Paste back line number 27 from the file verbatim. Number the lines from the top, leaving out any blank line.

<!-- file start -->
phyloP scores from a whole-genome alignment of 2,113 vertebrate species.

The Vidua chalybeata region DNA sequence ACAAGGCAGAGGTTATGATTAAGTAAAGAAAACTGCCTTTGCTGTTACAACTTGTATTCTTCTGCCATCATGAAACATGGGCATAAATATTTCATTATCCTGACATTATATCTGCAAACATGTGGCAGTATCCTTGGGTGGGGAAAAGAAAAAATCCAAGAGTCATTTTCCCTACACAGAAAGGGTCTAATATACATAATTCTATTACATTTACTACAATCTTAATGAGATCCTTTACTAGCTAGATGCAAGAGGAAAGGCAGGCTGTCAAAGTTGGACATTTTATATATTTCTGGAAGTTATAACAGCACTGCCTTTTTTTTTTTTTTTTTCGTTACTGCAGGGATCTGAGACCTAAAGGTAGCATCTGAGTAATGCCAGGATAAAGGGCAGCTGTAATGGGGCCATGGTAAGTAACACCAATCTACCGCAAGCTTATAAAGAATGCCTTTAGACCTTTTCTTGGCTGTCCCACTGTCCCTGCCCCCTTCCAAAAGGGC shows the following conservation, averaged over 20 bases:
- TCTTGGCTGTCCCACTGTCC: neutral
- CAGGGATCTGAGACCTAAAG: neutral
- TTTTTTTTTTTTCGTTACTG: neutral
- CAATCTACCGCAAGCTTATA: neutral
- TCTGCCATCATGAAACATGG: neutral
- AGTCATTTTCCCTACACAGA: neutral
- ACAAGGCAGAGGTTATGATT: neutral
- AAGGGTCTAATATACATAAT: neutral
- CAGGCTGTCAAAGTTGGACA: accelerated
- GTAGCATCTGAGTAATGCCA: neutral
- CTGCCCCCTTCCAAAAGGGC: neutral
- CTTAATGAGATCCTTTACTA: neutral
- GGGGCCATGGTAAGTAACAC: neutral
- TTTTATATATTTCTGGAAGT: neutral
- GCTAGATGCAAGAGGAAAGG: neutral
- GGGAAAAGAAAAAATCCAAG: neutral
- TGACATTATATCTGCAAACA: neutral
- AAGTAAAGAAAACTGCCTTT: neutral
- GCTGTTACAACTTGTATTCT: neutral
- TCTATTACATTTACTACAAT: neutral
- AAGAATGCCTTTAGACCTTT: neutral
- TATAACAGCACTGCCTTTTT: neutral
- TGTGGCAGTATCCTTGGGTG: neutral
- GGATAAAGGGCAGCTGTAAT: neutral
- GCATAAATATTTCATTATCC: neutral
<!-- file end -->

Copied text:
- GCATAAATATTTCATTATCC: neutral